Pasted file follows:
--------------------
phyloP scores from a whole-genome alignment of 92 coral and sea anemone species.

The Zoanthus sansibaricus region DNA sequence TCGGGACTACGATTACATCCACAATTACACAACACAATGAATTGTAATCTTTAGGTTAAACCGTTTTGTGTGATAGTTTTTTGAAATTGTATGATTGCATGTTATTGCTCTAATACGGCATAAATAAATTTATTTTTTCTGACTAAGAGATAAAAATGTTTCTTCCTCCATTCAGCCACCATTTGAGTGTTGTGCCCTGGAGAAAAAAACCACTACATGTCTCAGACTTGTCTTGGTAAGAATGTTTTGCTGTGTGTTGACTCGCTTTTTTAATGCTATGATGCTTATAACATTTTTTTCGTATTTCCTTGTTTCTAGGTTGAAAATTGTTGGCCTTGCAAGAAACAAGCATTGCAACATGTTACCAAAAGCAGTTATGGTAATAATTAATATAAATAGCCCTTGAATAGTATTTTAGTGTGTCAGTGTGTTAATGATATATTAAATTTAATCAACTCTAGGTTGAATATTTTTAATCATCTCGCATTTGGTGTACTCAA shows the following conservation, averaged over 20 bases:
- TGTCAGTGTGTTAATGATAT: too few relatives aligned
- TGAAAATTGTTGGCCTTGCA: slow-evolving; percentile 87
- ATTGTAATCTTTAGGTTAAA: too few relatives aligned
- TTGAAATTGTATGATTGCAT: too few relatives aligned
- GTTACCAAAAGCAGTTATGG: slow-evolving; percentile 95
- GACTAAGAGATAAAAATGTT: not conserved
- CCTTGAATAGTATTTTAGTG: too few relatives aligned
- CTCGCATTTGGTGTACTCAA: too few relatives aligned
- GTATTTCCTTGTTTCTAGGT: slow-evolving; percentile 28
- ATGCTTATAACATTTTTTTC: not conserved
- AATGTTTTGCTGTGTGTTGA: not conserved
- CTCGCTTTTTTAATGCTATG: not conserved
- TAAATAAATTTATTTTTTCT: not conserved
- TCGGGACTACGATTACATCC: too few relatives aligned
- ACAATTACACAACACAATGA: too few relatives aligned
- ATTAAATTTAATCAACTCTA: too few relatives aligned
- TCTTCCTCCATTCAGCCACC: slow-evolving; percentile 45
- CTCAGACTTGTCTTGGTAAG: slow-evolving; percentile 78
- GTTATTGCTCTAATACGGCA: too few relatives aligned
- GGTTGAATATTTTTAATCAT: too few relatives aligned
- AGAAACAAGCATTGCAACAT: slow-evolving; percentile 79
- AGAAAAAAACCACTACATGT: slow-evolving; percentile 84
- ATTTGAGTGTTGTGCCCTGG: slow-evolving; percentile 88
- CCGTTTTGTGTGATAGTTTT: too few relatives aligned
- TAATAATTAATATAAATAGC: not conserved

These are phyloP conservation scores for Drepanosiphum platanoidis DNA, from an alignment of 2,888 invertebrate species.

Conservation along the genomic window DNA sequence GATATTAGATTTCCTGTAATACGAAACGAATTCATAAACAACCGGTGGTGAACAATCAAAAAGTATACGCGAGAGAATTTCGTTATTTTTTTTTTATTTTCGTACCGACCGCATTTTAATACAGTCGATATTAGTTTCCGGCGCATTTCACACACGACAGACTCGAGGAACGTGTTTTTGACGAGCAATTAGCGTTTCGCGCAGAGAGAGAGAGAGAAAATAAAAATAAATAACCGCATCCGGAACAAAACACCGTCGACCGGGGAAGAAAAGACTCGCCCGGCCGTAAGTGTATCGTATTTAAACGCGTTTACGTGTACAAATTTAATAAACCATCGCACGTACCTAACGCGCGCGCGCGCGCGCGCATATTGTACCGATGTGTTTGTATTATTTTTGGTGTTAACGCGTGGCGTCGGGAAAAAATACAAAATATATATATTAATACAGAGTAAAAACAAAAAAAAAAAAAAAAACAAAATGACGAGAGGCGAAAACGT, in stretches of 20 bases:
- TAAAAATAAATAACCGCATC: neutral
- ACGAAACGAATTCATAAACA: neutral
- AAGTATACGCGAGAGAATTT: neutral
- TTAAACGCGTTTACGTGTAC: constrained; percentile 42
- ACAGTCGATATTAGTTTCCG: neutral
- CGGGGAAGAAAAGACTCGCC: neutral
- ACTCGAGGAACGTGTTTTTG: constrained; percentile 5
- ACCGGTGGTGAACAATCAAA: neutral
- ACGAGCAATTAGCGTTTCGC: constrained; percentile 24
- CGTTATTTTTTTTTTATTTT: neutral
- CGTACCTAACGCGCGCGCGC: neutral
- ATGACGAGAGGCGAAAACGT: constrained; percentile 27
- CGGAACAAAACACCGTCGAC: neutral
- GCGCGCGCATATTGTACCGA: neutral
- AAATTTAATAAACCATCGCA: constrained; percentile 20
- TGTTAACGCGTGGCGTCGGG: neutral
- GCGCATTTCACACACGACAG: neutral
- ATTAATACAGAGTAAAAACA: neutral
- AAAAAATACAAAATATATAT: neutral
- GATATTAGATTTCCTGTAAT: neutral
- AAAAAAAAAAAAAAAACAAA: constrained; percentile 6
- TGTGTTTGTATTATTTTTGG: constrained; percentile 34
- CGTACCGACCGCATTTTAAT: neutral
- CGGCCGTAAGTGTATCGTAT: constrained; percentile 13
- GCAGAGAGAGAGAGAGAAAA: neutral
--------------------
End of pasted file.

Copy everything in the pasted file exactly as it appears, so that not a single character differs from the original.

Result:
phyloP scores from a whole-genome alignment of 92 coral and sea anemone species.

The Zoanthus sansibaricus region DNA sequence TCGGGACTACGATTACATCCACAATTACACAACACAATGAATTGTAATCTTTAGGTTAAACCGTTTTGTGTGATAGTTTTTTGAAATTGTATGATTGCATGTTATTGCTCTAATACGGCATAAATAAATTTATTTTTTCTGACTAAGAGATAAAAATGTTTCTTCCTCCATTCAGCCACCATTTGAGTGTTGTGCCCTGGAGAAAAAAACCACTACATGTCTCAGACTTGTCTTGGTAAGAATGTTTTGCTGTGTGTTGACTCGCTTTTTTAATGCTATGATGCTTATAACATTTTTTTCGTATTTCCTTGTTTCTAGGTTGAAAATTGTTGGCCTTGCAAGAAACAAGCATTGCAACATGTTACCAAAAGCAGTTATGGTAATAATTAATATAAATAGCCCTTGAATAGTATTTTAGTGTGTCAGTGTGTTAATGATATATTAAATTTAATCAACTCTAGGTTGAATATTTTTAATCATCTCGCATTTGGTGTACTCAA shows the following conservation, averaged over 20 bases:
- TGTCAGTGTGTTAATGATAT: too few relatives aligned
- TGAAAATTGTTGGCCTTGCA: slow-evolving; percentile 87
- ATTGTAATCTTTAGGTTAAA: too few relatives aligned
- TTGAAATTGTATGATTGCAT: too few relatives aligned
- GTTACCAAAAGCAGTTATGG: slow-evolving; percentile 95
- GACTAAGAGATAAAAATGTT: not conserved
- CCTTGAATAGTATTTTAGTG: too few relatives aligned
- CTCGCATTTGGTGTACTCAA: too few relatives aligned
- GTATTTCCTTGTTTCTAGGT: slow-evolving; percentile 28
- ATGCTTATAACATTTTTTTC: not conserved
- AATGTTTTGCTGTGTGTTGA: not conserved
- CTCGCTTTTTTAATGCTATG: not conserved
- TAAATAAATTTATTTTTTCT: not conserved
- TCGGGACTACGATTACATCC: too few relatives aligned
- ACAATTACACAACACAATGA: too few relatives aligned
- ATTAAATTTAATCAACTCTA: too few relatives aligned
- TCTTCCTCCATTCAGCCACC: slow-evolving; percentile 45
- CTCAGACTTGTCTTGGTAAG: slow-evolving; percentile 78
- GTTATTGCTCTAATACGGCA: too few relatives aligned
- GGTTGAATATTTTTAATCAT: too few relatives aligned
- AGAAACAAGCATTGCAACAT: slow-evolving; percentile 79
- AGAAAAAAACCACTACATGT: slow-evolving; percentile 84
- ATTTGAGTGTTGTGCCCTGG: slow-evolving; percentile 88
- CCGTTTTGTGTGATAGTTTT: too few relatives aligned
- TAATAATTAATATAAATAGC: not conserved

These are phyloP conservation scores for Drepanosiphum platanoidis DNA, from an alignment of 2,888 invertebrate species.

Conservation along the genomic window DNA sequence GATATTAGATTTCCTGTAATACGAAACGAATTCATAAACAACCGGTGGTGAACAATCAAAAAGTATACGCGAGAGAATTTCGTTATTTTTTTTTTATTTTCGTACCGACCGCATTTTAATACAGTCGATATTAGTTTCCGGCGCATTTCACACACGACAGACTCGAGGAACGTGTTTTTGACGAGCAATTAGCGTTTCGCGCAGAGAGAGAGAGAGAAAATAAAAATAAATAACCGCATCCGGAACAAAACACCGTCGACCGGGGAAGAAAAGACTCGCCCGGCCGTAAGTGTATCGTATTTAAACGCGTTTACGTGTACAAATTTAATAAACCATCGCACGTACCTAACGCGCGCGCGCGCGCGCGCATATTGTACCGATGTGTTTGTATTATTTTTGGTGTTAACGCGTGGCGTCGGGAAAAAATACAAAATATATATATTAATACAGAGTAAAAACAAAAAAAAAAAAAAAAACAAAATGACGAGAGGCGAAAACGT, in stretches of 20 bases:
- TAAAAATAAATAACCGCATC: neutral
- ACGAAACGAATTCATAAACA: neutral
- AAGTATACGCGAGAGAATTT: neutral
- TTAAACGCGTTTACGTGTAC: constrained; percentile 42
- ACAGTCGATATTAGTTTCCG: neutral
- CGGGGAAGAAAAGACTCGCC: neutral
- ACTCGAGGAACGTGTTTTTG: constrained; percentile 5
- ACCGGTGGTGAACAATCAAA: neutral
- ACGAGCAATTAGCGTTTCGC: constrained; percentile 24
- CGTTATTTTTTTTTTATTTT: neutral
- CGTACCTAACGCGCGCGCGC: neutral
- ATGACGAGAGGCGAAAACGT: constrained; percentile 27
- CGGAACAAAACACCGTCGAC: neutral
- GCGCGCGCATATTGTACCGA: neutral
- AAATTTAATAAACCATCGCA: constrained; percentile 20
- TGTTAACGCGTGGCGTCGGG: neutral
- GCGCATTTCACACACGACAG: neutral
- ATTAATACAGAGTAAAAACA: neutral
- AAAAAATACAAAATATATAT: neutral
- GATATTAGATTTCCTGTAAT: neutral
- AAAAAAAAAAAAAAAACAAA: constrained; percentile 6
- TGTGTTTGTATTATTTTTGG: constrained; percentile 34
- CGTACCGACCGCATTTTAAT: neutral
- CGGCCGTAAGTGTATCGTAT: constrained; percentile 13
- GCAGAGAGAGAGAGAGAAAA: neutral